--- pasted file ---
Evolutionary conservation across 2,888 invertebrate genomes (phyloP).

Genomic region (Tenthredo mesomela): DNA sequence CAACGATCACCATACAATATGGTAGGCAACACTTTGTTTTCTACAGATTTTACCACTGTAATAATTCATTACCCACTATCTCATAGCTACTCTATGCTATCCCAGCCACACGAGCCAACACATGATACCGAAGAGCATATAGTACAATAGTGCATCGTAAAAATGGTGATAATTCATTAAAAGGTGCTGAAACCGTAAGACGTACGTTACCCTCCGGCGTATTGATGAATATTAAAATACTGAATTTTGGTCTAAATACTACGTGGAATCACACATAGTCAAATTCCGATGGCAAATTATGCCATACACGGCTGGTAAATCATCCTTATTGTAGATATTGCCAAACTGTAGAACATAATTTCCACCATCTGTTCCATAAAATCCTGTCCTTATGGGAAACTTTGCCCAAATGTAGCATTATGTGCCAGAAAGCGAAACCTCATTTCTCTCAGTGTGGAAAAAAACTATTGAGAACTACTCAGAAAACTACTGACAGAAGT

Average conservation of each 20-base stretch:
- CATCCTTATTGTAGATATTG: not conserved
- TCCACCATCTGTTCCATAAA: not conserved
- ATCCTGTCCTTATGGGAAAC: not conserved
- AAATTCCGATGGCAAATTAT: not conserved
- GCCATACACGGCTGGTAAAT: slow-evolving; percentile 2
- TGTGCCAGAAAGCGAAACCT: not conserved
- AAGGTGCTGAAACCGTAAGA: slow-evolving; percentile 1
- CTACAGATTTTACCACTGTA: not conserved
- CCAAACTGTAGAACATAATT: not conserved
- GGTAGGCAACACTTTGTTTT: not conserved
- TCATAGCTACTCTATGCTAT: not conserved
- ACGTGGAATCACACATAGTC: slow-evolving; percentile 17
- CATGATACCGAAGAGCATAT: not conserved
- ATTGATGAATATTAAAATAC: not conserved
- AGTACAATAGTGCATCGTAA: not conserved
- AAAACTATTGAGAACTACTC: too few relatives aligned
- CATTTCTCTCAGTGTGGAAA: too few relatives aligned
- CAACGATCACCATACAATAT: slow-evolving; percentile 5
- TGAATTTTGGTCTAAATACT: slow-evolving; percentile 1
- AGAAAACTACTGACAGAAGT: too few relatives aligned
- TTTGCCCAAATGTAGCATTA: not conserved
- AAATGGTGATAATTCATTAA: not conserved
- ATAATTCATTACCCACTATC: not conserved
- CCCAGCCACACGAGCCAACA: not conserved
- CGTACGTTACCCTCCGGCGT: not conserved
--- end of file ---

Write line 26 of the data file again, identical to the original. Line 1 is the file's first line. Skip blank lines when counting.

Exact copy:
- ATAATTCATTACCCACTATC: not conserved